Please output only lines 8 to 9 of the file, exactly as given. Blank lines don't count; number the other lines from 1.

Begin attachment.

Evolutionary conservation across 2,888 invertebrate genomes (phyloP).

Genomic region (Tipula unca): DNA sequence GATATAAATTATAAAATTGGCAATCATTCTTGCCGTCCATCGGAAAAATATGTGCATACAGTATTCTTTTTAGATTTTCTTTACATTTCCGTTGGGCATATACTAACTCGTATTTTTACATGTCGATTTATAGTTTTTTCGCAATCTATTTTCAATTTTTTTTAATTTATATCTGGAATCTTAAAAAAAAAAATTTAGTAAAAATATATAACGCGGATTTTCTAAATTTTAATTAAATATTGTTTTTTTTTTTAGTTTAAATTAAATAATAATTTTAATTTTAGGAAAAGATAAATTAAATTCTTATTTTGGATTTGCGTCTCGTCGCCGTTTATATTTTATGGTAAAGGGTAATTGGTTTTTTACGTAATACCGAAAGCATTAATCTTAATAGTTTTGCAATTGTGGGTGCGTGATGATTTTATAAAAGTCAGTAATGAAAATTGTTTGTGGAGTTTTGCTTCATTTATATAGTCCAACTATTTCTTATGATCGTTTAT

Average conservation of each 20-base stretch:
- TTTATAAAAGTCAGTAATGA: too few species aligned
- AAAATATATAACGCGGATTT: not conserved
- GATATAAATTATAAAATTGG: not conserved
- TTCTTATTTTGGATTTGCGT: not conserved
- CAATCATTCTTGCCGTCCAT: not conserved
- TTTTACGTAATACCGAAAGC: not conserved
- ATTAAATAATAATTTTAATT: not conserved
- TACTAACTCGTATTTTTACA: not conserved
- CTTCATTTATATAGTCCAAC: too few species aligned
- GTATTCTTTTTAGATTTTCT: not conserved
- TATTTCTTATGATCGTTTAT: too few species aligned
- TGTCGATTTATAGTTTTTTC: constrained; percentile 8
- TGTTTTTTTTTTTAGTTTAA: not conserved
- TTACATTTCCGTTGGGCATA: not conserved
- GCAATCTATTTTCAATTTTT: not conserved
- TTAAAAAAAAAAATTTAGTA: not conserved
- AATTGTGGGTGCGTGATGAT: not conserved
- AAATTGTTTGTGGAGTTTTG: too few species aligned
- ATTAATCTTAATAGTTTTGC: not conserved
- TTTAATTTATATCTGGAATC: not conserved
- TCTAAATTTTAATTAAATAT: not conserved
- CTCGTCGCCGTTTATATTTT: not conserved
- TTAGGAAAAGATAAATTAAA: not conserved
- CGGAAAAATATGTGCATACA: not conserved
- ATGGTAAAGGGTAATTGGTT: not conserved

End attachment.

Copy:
- CAATCATTCTTGCCGTCCAT: not conserved
- TTTTACGTAATACCGAAAGC: not conserved